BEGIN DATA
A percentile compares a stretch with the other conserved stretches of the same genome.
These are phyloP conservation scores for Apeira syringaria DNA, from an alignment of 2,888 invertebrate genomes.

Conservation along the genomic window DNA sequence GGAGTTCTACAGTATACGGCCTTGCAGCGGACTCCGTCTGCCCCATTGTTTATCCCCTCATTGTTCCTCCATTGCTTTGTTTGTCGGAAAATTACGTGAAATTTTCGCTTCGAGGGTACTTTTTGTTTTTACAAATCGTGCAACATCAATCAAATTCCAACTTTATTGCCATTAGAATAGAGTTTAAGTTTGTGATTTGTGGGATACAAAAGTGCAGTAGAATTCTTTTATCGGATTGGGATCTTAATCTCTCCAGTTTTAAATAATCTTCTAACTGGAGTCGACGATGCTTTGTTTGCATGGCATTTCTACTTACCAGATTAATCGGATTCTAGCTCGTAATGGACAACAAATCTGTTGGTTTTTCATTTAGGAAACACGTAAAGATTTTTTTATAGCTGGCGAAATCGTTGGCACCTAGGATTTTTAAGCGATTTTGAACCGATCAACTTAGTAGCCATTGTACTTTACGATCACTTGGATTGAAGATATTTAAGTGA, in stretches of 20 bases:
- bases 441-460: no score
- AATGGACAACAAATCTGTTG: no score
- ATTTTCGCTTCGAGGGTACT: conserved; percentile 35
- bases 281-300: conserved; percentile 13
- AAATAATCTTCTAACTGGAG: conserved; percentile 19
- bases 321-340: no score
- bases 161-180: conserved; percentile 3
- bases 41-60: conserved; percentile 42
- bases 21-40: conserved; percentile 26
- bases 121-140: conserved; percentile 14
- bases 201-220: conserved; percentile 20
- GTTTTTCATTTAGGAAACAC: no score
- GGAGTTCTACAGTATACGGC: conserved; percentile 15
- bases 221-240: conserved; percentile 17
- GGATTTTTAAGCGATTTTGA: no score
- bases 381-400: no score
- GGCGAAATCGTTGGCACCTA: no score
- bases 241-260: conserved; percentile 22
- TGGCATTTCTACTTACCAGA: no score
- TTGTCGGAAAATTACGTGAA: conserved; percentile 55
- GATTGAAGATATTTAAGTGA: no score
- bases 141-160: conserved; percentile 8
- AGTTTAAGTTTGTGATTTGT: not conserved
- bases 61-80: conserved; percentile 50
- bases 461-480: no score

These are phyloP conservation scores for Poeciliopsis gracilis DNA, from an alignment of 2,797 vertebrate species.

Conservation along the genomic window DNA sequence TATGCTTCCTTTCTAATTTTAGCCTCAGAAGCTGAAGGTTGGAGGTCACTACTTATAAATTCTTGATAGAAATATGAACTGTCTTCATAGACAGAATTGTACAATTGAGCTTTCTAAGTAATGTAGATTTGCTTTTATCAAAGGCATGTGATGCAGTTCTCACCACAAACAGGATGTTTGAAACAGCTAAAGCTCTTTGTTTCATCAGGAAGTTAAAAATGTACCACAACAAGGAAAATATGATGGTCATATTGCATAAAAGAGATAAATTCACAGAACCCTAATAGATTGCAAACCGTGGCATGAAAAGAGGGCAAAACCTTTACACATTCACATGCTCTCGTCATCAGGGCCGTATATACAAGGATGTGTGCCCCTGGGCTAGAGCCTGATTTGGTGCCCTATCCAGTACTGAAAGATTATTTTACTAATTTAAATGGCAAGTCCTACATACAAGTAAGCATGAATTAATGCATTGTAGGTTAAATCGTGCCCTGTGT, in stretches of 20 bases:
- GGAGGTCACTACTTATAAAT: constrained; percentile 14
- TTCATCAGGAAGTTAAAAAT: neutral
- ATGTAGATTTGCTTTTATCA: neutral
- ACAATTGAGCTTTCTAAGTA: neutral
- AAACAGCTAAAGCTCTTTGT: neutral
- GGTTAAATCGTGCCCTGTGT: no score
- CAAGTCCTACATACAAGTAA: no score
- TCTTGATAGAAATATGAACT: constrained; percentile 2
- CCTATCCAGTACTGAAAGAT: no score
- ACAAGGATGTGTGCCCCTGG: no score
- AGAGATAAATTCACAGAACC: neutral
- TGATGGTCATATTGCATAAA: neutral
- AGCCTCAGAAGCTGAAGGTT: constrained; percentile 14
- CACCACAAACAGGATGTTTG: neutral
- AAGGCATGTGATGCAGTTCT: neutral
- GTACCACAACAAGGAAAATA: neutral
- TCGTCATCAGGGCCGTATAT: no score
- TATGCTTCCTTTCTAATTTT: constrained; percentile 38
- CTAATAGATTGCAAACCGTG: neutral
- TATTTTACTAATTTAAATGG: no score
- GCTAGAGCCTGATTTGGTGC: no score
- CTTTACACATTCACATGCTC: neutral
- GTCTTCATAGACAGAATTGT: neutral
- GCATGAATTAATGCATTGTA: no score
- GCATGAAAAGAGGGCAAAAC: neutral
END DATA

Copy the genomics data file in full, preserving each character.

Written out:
A percentile compares a stretch with the other conserved stretches of the same genome.
These are phyloP conservation scores for Apeira syringaria DNA, from an alignment of 2,888 invertebrate genomes.

Conservation along the genomic window DNA sequence GGAGTTCTACAGTATACGGCCTTGCAGCGGACTCCGTCTGCCCCATTGTTTATCCCCTCATTGTTCCTCCATTGCTTTGTTTGTCGGAAAATTACGTGAAATTTTCGCTTCGAGGGTACTTTTTGTTTTTACAAATCGTGCAACATCAATCAAATTCCAACTTTATTGCCATTAGAATAGAGTTTAAGTTTGTGATTTGTGGGATACAAAAGTGCAGTAGAATTCTTTTATCGGATTGGGATCTTAATCTCTCCAGTTTTAAATAATCTTCTAACTGGAGTCGACGATGCTTTGTTTGCATGGCATTTCTACTTACCAGATTAATCGGATTCTAGCTCGTAATGGACAACAAATCTGTTGGTTTTTCATTTAGGAAACACGTAAAGATTTTTTTATAGCTGGCGAAATCGTTGGCACCTAGGATTTTTAAGCGATTTTGAACCGATCAACTTAGTAGCCATTGTACTTTACGATCACTTGGATTGAAGATATTTAAGTGA, in stretches of 20 bases:
- bases 441-460: no score
- AATGGACAACAAATCTGTTG: no score
- ATTTTCGCTTCGAGGGTACT: conserved; percentile 35
- bases 281-300: conserved; percentile 13
- AAATAATCTTCTAACTGGAG: conserved; percentile 19
- bases 321-340: no score
- bases 161-180: conserved; percentile 3
- bases 41-60: conserved; percentile 42
- bases 21-40: conserved; percentile 26
- bases 121-140: conserved; percentile 14
- bases 201-220: conserved; percentile 20
- GTTTTTCATTTAGGAAACAC: no score
- GGAGTTCTACAGTATACGGC: conserved; percentile 15
- bases 221-240: conserved; percentile 17
- GGATTTTTAAGCGATTTTGA: no score
- bases 381-400: no score
- GGCGAAATCGTTGGCACCTA: no score
- bases 241-260: conserved; percentile 22
- TGGCATTTCTACTTACCAGA: no score
- TTGTCGGAAAATTACGTGAA: conserved; percentile 55
- GATTGAAGATATTTAAGTGA: no score
- bases 141-160: conserved; percentile 8
- AGTTTAAGTTTGTGATTTGT: not conserved
- bases 61-80: conserved; percentile 50
- bases 461-480: no score

These are phyloP conservation scores for Poeciliopsis gracilis DNA, from an alignment of 2,797 vertebrate species.

Conservation along the genomic window DNA sequence TATGCTTCCTTTCTAATTTTAGCCTCAGAAGCTGAAGGTTGGAGGTCACTACTTATAAATTCTTGATAGAAATATGAACTGTCTTCATAGACAGAATTGTACAATTGAGCTTTCTAAGTAATGTAGATTTGCTTTTATCAAAGGCATGTGATGCAGTTCTCACCACAAACAGGATGTTTGAAACAGCTAAAGCTCTTTGTTTCATCAGGAAGTTAAAAATGTACCACAACAAGGAAAATATGATGGTCATATTGCATAAAAGAGATAAATTCACAGAACCCTAATAGATTGCAAACCGTGGCATGAAAAGAGGGCAAAACCTTTACACATTCACATGCTCTCGTCATCAGGGCCGTATATACAAGGATGTGTGCCCCTGGGCTAGAGCCTGATTTGGTGCCCTATCCAGTACTGAAAGATTATTTTACTAATTTAAATGGCAAGTCCTACATACAAGTAAGCATGAATTAATGCATTGTAGGTTAAATCGTGCCCTGTGT, in stretches of 20 bases:
- GGAGGTCACTACTTATAAAT: constrained; percentile 14
- TTCATCAGGAAGTTAAAAAT: neutral
- ATGTAGATTTGCTTTTATCA: neutral
- ACAATTGAGCTTTCTAAGTA: neutral
- AAACAGCTAAAGCTCTTTGT: neutral
- GGTTAAATCGTGCCCTGTGT: no score
- CAAGTCCTACATACAAGTAA: no score
- TCTTGATAGAAATATGAACT: constrained; percentile 2
- CCTATCCAGTACTGAAAGAT: no score
- ACAAGGATGTGTGCCCCTGG: no score
- AGAGATAAATTCACAGAACC: neutral
- TGATGGTCATATTGCATAAA: neutral
- AGCCTCAGAAGCTGAAGGTT: constrained; percentile 14
- CACCACAAACAGGATGTTTG: neutral
- AAGGCATGTGATGCAGTTCT: neutral
- GTACCACAACAAGGAAAATA: neutral
- TCGTCATCAGGGCCGTATAT: no score
- TATGCTTCCTTTCTAATTTT: constrained; percentile 38
- CTAATAGATTGCAAACCGTG: neutral
- TATTTTACTAATTTAAATGG: no score
- GCTAGAGCCTGATTTGGTGC: no score
- CTTTACACATTCACATGCTC: neutral
- GTCTTCATAGACAGAATTGT: neutral
- GCATGAATTAATGCATTGTA: no score
- GCATGAAAAGAGGGCAAAAC: neutral